Israel fires back at Harriet Sherwood over allegations that Palestinian kids were mistreated

On Jan. 22, the Guardian published Harriet Sherwood’s report, Palestinian children – alone and bewildered in Israel’s Al-Jalame Jail, which included accusations that Israel mistreats Palestinian teens charged with acts of violence, allegations largely based on information provided by one radical, anti-Zionist NGO.

Specifically, Sherwood charged that a substantial percentage of Palestinian children arrested by Israeli soldiers (for acts of violence) have been mistreated while in custody – which, it was claimed, includes physical abuse and long stays of solitary confinement. 

In an over 2700 word long report only 230 were devoted to presenting the Israeli side of the story, and even those few passages curiously omitted the following emphatic denial by Israeli Security officials (which was provided to the Guardian prior to publication):

“The claims that Palestinian minors were subject to interrogation techniques that include beatings, prolonged periods in handcuffs, threats, kicks, verbal abuse, humiliation, isolation and prevention of sleep are utterly baseless.”

As HonestReporting noted, Sherwood also severely downplayed the offences Palestinian teens are charged with, which include:

[The recruitment by terrorist organizations…involvement in suicide bomb attacks, Molotov cocktail throwing, stone throwing and stabbing, grenade throwing, the use of explosives, shooting, car bombs, transfer of weapons, kidnapping, rocket launching, as well as assault and murder.

Today, eleven days following Sherwood’s smear against Israel, ‘Comment is Free’ provided Amir Ofek, press attache for the Embassy of Israel in London, the chance to respond.

Ofek, consistent with the information made available to Sherwood prior to publishing her story, strongly refuted allegations that the torture and humiliation of Palestinian suspects was permitted, and categorically denied that “solitary confinement in order to induce a confession” is employed – all of which, Ofek argued, severely undermines the veracity of the Guardian report.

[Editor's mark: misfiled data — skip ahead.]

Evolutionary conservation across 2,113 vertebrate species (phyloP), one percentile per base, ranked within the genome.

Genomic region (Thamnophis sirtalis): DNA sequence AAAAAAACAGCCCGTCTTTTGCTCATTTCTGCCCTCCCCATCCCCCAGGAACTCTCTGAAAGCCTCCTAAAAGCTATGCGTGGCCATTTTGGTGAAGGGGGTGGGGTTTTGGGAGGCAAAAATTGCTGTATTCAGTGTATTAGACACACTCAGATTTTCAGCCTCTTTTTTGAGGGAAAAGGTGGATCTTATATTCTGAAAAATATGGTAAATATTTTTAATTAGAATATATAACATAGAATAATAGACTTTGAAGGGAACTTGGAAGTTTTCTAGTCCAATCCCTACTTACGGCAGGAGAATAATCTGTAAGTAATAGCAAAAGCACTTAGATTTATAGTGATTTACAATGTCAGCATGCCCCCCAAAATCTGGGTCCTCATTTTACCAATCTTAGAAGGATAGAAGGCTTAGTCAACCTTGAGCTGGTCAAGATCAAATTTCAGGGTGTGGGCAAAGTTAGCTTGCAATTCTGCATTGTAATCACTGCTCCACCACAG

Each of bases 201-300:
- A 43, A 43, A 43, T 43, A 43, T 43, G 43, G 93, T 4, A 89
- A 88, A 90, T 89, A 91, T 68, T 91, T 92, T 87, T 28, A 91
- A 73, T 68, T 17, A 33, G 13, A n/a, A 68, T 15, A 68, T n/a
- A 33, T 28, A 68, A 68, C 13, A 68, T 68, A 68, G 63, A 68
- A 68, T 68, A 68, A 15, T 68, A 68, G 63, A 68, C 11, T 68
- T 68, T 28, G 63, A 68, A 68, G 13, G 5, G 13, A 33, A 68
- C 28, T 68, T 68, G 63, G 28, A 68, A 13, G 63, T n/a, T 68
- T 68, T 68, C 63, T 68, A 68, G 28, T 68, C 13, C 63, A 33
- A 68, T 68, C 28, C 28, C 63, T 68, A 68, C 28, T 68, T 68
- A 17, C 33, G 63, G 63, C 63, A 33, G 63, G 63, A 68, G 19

Moreover, while Sherwood provided meager space for the Israeli side of the story in her original report, she didn’t see fit to include any information on the severity of the crimes Palestinian teens were arrested for, choosing instead to focus on the “emotional scars” inflicted upon those in custody. 

As Ofek noted about the horrific nature of the atrocities that minors, some as young as 12, can be arrested for:

Hakim Awad, 17, is a minor. Last March he and his 18-year-old cousin, Amjad, brutally murdered the Fogel family while they slept. No mercy was shown to three-month-old Hadas, her two brothers (aged four and 11) and their parents. The scene of the crime, including the severed head of a toddler, left even the most experienced of police officers devastated. The duo proudly confessed to their killings, and they have shown no subsequent remorse.

Ofek added:

Between 2000-04, 292 minors took part in terrorist activities…Ismail Tsabaj, 12, Azi Mostafa, 13, and Yousuf Basam, 14, were sent by Hamas on a mission chillingly similar to the one involving the Fogels, aiming to penetrate a Jewish home at night and slaughter a family in their beds. In this case, the IDF fortunately stopped them in time.

Ofek further noted that Sherwood’s dismissive claim that “most [Palestinian children arrested] are accused of throwing stones at soldiers or settlers”, shows a “bewildering disregard for the damage that throwing stones…can cause”, before adding:

“Judah Shoham never reached the age of many of these minors, as he was killed by Palestinians throwing stones, aged just five months. Similarly, Jonathan Palmer never reached his second birthday; he was killed with his father [Asher] when stones were hurled at their car last October.”

Indeed, most tellingly, while Sherwood’s report not only named the Palestinian teens who alleged Israeli mistreatment (and even included an eleven minute video of the teens telling their story), a search of the Guardian’s website didn’t turn up even one mention of the Israelis – Jonathan (Yonatan) Palmer and his father, Asher – murdered by Palestinian teen “rock throwers” who Ofek referred to.  

The only mention of the deadly act of terrorism by Palestinian teens at all was a throw-away passage buried in a story about a mosque vandalized in Northern Israel, on Oct. 3., and a supremely callous characterization by Harriet Sherwood in a story titled “Israel approves new settler homes in East Jerusalem“, which referred to the victims in passing as a “Jewish settler and his son.” [emphasis added]

Wrote Sherwood of the Palestinian teens arrested by Israeli soldiers in her Jan 22 report:

“Following detention many children exhibit symptoms of trauma: nightmares, mistrust of others, fear of the future, feelings of helplessness and worthlessness, obsessive compulsive behaviour, bed-wetting, aggression, withdrawal and lack of motivation.”

As Sherwood continually demonstrates, the “trauma” suffered by family and friends mourning the loss of Israeli victims of terror (such as Asher and Yonatan Palmer) is simply not part of the narrative. 

Palestinian teens profiled in Sherwood's report
Not seen in the Guardian: Asher Hillel Palmer, 25, and his one-year-old son Yonatan, victims of terror committed by Palestinian teens

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